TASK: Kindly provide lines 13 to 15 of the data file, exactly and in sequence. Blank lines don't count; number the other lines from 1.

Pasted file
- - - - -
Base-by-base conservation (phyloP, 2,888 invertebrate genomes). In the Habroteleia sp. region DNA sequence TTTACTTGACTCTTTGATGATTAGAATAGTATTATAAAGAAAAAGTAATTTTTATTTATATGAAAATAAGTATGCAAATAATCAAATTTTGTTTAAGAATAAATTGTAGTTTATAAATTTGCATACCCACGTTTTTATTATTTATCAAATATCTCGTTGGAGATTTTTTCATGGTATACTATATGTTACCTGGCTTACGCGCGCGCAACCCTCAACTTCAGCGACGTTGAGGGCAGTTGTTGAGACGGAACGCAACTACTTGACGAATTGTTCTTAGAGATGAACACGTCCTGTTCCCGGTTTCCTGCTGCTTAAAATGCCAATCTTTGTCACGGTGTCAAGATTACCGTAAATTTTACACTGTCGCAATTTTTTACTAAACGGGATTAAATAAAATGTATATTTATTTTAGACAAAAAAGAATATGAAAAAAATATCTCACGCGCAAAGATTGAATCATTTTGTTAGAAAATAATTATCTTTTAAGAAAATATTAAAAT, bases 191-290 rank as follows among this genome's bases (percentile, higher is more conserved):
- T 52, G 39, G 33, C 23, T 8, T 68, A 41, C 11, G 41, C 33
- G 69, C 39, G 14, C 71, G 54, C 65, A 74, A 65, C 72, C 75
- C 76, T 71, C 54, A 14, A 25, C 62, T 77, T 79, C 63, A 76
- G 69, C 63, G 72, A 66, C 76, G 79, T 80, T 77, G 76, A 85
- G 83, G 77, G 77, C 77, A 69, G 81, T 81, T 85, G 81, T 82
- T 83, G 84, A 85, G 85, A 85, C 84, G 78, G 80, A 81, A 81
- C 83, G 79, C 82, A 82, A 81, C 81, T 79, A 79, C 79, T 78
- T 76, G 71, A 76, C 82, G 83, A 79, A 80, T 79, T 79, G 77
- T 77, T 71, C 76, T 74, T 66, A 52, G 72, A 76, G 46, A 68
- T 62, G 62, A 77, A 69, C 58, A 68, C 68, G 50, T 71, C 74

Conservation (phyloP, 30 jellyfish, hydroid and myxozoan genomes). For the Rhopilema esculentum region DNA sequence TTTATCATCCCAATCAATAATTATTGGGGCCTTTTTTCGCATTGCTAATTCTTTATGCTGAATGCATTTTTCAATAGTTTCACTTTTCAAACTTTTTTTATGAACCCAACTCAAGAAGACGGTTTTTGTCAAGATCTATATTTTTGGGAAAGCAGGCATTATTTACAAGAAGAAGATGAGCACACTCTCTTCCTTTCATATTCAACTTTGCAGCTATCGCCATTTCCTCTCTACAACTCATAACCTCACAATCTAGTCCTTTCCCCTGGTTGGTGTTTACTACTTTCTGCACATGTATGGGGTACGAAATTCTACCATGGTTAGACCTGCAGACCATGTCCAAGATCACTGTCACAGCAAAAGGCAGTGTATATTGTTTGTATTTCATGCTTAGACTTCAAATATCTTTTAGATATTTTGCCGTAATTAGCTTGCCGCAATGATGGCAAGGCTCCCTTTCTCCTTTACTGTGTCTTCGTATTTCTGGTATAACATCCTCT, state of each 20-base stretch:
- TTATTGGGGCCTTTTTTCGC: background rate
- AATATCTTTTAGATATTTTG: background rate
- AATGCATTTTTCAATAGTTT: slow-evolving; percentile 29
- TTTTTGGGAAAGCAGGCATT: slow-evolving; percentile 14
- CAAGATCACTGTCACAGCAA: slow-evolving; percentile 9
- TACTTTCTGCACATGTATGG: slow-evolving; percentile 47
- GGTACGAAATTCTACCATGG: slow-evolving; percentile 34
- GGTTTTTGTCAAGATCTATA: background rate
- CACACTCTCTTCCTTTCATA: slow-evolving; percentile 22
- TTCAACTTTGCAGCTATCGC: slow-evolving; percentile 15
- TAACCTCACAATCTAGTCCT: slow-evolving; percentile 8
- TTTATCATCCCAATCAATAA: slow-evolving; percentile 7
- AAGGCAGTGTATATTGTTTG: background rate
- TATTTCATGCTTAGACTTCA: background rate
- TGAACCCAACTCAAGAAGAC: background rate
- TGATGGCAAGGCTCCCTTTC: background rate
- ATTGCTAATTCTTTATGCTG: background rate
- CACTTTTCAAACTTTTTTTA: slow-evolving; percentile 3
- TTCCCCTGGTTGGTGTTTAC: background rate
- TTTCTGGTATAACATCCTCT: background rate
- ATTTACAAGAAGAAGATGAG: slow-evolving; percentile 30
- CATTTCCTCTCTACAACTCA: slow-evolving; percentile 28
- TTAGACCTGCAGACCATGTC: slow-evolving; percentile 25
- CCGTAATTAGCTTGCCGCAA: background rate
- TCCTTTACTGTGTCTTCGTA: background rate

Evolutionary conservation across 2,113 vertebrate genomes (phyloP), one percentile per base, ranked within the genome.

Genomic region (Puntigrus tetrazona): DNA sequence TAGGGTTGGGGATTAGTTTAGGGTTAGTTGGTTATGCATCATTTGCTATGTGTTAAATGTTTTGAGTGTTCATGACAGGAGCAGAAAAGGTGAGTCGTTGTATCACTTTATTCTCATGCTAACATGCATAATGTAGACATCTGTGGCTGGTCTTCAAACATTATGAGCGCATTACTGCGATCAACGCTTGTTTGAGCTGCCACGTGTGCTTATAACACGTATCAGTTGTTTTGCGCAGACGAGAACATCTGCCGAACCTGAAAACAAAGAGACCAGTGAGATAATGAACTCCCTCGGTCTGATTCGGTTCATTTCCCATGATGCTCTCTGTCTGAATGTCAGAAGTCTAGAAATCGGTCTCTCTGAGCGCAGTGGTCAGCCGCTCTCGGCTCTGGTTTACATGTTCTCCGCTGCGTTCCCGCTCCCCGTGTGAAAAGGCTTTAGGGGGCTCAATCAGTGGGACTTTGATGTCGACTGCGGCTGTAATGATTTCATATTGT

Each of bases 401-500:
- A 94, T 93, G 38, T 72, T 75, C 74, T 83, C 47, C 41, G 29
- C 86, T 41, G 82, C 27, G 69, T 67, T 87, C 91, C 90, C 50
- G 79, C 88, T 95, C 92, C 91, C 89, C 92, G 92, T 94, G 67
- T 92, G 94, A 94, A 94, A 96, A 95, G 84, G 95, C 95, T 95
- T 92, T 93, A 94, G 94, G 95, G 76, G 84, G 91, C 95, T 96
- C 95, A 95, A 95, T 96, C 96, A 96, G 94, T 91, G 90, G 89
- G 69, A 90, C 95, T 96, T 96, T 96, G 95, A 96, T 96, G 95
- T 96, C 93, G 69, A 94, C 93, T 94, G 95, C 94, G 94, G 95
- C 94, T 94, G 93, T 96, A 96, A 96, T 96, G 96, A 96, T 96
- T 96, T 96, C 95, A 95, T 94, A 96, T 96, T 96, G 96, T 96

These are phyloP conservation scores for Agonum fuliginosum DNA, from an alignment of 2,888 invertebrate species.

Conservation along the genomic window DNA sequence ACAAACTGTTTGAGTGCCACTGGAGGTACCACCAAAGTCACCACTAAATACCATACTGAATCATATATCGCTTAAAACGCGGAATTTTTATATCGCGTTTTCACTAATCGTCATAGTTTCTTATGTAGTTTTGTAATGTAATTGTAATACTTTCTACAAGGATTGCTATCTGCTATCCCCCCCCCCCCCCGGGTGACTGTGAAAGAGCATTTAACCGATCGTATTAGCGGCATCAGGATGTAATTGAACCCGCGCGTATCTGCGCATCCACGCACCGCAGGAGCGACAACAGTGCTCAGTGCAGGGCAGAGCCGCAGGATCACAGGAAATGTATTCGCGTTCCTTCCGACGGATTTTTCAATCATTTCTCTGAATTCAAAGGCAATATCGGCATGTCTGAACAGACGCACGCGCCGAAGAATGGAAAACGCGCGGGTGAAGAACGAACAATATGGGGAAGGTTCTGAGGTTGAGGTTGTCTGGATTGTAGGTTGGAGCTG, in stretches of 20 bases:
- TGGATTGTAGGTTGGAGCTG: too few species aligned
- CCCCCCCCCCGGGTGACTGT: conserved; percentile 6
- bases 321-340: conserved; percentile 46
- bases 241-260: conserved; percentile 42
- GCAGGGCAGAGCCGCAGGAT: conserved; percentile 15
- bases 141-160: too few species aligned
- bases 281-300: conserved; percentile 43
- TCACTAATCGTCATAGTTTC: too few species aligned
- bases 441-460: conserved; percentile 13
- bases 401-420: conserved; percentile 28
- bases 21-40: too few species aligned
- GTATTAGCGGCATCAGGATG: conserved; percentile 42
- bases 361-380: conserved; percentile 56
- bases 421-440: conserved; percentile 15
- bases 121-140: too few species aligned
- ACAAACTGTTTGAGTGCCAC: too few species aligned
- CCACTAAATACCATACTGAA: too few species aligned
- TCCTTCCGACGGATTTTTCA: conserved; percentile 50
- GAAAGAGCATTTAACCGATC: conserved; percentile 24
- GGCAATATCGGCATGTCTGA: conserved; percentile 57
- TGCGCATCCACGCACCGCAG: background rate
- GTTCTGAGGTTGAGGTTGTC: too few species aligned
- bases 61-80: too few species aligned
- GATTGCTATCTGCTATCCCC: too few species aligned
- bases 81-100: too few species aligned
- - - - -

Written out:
- TTATTGGGGCCTTTTTTCGC: background rate
- AATATCTTTTAGATATTTTG: background rate
- AATGCATTTTTCAATAGTTT: slow-evolving; percentile 29